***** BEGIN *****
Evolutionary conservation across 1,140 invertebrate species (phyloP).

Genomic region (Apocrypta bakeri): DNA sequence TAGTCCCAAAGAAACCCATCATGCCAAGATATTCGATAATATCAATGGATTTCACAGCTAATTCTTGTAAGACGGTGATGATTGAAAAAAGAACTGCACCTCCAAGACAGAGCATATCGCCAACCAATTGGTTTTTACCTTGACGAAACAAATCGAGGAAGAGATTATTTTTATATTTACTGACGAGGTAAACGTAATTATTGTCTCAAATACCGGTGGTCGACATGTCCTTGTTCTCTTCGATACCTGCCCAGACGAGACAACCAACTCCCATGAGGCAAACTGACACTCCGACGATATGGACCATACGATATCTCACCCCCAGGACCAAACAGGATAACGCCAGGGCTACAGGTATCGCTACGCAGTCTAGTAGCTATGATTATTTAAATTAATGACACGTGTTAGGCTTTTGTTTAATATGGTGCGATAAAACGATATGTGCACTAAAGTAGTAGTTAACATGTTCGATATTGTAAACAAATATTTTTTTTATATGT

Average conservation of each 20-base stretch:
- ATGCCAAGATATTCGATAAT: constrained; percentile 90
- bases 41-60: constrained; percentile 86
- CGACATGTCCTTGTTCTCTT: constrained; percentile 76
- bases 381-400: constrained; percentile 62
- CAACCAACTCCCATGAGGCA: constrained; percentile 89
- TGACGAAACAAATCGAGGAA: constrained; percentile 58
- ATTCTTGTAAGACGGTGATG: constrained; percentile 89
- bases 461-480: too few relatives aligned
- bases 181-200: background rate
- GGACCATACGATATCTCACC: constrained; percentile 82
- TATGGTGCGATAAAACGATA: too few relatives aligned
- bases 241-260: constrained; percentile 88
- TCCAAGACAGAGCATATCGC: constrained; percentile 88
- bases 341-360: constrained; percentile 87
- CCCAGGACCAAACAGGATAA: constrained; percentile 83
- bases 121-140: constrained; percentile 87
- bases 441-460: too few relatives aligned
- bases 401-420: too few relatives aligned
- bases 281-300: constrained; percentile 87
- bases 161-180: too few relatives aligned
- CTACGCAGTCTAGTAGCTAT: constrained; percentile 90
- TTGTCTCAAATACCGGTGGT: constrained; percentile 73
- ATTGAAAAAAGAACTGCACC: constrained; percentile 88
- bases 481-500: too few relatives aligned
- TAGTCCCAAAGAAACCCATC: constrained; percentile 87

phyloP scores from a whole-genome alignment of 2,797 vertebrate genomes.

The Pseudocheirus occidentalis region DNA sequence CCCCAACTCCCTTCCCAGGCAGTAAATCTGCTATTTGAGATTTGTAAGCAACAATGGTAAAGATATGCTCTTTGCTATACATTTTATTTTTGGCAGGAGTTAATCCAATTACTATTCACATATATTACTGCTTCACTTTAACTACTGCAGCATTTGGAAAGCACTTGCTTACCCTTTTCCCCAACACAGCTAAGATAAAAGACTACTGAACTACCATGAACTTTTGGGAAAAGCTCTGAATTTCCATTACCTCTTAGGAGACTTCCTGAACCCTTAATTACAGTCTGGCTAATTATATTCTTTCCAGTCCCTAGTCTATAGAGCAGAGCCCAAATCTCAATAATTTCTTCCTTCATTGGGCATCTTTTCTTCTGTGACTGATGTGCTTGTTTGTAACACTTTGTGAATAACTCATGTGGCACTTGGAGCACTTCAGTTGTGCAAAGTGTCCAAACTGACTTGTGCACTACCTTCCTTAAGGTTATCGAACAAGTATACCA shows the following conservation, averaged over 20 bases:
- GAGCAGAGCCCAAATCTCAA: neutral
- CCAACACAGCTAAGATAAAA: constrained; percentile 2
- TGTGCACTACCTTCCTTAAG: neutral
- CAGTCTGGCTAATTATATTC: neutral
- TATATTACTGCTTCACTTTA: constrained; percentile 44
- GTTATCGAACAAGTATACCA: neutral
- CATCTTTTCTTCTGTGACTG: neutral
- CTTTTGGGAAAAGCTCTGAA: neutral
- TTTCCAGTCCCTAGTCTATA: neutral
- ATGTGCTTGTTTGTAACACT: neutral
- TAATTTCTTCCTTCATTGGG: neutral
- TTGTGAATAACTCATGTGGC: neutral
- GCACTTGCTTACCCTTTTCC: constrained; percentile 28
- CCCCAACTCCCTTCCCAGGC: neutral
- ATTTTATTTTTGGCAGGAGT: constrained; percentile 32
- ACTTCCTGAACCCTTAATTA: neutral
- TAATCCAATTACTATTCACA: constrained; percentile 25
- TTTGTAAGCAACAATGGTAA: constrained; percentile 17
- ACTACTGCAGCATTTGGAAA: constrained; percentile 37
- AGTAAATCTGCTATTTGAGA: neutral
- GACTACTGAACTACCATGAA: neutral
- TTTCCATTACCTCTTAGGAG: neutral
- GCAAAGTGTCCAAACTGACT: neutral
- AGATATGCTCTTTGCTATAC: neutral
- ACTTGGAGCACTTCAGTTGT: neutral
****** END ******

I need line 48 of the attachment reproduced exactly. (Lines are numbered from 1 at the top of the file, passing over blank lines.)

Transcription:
- TTTGTAAGCAACAATGGTAA: constrained; percentile 17